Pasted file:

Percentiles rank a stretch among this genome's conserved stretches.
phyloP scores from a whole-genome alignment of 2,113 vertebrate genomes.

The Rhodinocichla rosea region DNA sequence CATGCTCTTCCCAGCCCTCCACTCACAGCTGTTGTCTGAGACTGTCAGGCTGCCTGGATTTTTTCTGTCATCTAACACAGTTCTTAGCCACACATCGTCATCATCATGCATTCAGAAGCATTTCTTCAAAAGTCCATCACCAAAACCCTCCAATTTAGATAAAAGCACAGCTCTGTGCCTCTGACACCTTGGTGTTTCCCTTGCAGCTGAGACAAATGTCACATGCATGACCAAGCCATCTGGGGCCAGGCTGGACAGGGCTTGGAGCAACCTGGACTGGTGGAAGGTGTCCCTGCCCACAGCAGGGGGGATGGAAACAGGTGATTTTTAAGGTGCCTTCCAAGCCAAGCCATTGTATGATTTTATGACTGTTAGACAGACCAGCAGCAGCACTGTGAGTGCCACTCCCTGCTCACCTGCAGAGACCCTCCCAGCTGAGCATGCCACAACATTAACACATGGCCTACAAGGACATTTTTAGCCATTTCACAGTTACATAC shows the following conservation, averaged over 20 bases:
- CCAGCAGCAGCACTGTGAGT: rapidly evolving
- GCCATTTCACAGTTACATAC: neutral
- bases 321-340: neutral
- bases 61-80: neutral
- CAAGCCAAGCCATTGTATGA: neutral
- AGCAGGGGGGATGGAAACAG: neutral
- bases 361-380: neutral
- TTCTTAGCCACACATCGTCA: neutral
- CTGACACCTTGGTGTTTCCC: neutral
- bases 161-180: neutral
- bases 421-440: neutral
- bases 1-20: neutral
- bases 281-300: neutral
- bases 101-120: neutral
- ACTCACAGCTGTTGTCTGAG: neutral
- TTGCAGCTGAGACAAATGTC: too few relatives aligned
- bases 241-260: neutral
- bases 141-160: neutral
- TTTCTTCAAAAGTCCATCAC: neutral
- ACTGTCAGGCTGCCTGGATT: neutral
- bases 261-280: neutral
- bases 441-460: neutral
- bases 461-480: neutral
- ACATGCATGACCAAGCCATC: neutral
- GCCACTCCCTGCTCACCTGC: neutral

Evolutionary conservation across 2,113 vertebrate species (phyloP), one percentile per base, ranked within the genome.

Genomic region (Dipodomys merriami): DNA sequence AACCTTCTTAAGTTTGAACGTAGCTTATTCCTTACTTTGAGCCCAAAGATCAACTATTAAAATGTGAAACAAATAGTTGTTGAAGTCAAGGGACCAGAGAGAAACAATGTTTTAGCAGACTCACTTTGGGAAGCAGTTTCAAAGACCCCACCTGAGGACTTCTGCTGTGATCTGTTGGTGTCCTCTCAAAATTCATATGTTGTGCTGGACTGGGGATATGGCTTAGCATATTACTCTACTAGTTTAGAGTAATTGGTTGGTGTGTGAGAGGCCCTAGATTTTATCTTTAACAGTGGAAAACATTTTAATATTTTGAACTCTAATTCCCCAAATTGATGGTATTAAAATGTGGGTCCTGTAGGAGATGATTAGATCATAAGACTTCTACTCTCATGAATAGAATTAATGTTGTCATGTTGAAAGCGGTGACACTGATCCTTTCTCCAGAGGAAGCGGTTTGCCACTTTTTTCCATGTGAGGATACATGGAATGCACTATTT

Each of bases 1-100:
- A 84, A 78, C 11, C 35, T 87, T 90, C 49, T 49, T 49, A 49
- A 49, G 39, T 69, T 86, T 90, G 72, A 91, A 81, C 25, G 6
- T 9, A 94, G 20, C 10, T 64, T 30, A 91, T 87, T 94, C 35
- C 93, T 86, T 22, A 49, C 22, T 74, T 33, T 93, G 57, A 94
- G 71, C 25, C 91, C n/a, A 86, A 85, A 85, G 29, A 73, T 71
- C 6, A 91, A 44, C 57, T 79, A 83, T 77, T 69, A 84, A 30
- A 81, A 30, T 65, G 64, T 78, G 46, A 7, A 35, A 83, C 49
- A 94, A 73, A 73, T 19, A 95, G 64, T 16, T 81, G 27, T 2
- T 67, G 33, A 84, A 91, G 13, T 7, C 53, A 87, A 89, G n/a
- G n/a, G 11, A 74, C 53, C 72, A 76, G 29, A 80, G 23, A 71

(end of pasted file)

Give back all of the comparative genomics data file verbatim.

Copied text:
Percentiles rank a stretch among this genome's conserved stretches.
phyloP scores from a whole-genome alignment of 2,113 vertebrate genomes.

The Rhodinocichla rosea region DNA sequence CATGCTCTTCCCAGCCCTCCACTCACAGCTGTTGTCTGAGACTGTCAGGCTGCCTGGATTTTTTCTGTCATCTAACACAGTTCTTAGCCACACATCGTCATCATCATGCATTCAGAAGCATTTCTTCAAAAGTCCATCACCAAAACCCTCCAATTTAGATAAAAGCACAGCTCTGTGCCTCTGACACCTTGGTGTTTCCCTTGCAGCTGAGACAAATGTCACATGCATGACCAAGCCATCTGGGGCCAGGCTGGACAGGGCTTGGAGCAACCTGGACTGGTGGAAGGTGTCCCTGCCCACAGCAGGGGGGATGGAAACAGGTGATTTTTAAGGTGCCTTCCAAGCCAAGCCATTGTATGATTTTATGACTGTTAGACAGACCAGCAGCAGCACTGTGAGTGCCACTCCCTGCTCACCTGCAGAGACCCTCCCAGCTGAGCATGCCACAACATTAACACATGGCCTACAAGGACATTTTTAGCCATTTCACAGTTACATAC shows the following conservation, averaged over 20 bases:
- CCAGCAGCAGCACTGTGAGT: rapidly evolving
- GCCATTTCACAGTTACATAC: neutral
- bases 321-340: neutral
- bases 61-80: neutral
- CAAGCCAAGCCATTGTATGA: neutral
- AGCAGGGGGGATGGAAACAG: neutral
- bases 361-380: neutral
- TTCTTAGCCACACATCGTCA: neutral
- CTGACACCTTGGTGTTTCCC: neutral
- bases 161-180: neutral
- bases 421-440: neutral
- bases 1-20: neutral
- bases 281-300: neutral
- bases 101-120: neutral
- ACTCACAGCTGTTGTCTGAG: neutral
- TTGCAGCTGAGACAAATGTC: too few relatives aligned
- bases 241-260: neutral
- bases 141-160: neutral
- TTTCTTCAAAAGTCCATCAC: neutral
- ACTGTCAGGCTGCCTGGATT: neutral
- bases 261-280: neutral
- bases 441-460: neutral
- bases 461-480: neutral
- ACATGCATGACCAAGCCATC: neutral
- GCCACTCCCTGCTCACCTGC: neutral

Evolutionary conservation across 2,113 vertebrate species (phyloP), one percentile per base, ranked within the genome.

Genomic region (Dipodomys merriami): DNA sequence AACCTTCTTAAGTTTGAACGTAGCTTATTCCTTACTTTGAGCCCAAAGATCAACTATTAAAATGTGAAACAAATAGTTGTTGAAGTCAAGGGACCAGAGAGAAACAATGTTTTAGCAGACTCACTTTGGGAAGCAGTTTCAAAGACCCCACCTGAGGACTTCTGCTGTGATCTGTTGGTGTCCTCTCAAAATTCATATGTTGTGCTGGACTGGGGATATGGCTTAGCATATTACTCTACTAGTTTAGAGTAATTGGTTGGTGTGTGAGAGGCCCTAGATTTTATCTTTAACAGTGGAAAACATTTTAATATTTTGAACTCTAATTCCCCAAATTGATGGTATTAAAATGTGGGTCCTGTAGGAGATGATTAGATCATAAGACTTCTACTCTCATGAATAGAATTAATGTTGTCATGTTGAAAGCGGTGACACTGATCCTTTCTCCAGAGGAAGCGGTTTGCCACTTTTTTCCATGTGAGGATACATGGAATGCACTATTT

Each of bases 1-100:
- A 84, A 78, C 11, C 35, T 87, T 90, C 49, T 49, T 49, A 49
- A 49, G 39, T 69, T 86, T 90, G 72, A 91, A 81, C 25, G 6
- T 9, A 94, G 20, C 10, T 64, T 30, A 91, T 87, T 94, C 35
- C 93, T 86, T 22, A 49, C 22, T 74, T 33, T 93, G 57, A 94
- G 71, C 25, C 91, C n/a, A 86, A 85, A 85, G 29, A 73, T 71
- C 6, A 91, A 44, C 57, T 79, A 83, T 77, T 69, A 84, A 30
- A 81, A 30, T 65, G 64, T 78, G 46, A 7, A 35, A 83, C 49
- A 94, A 73, A 73, T 19, A 95, G 64, T 16, T 81, G 27, T 2
- T 67, G 33, A 84, A 91, G 13, T 7, C 53, A 87, A 89, G n/a
- G n/a, G 11, A 74, C 53, C 72, A 76, G 29, A 80, G 23, A 71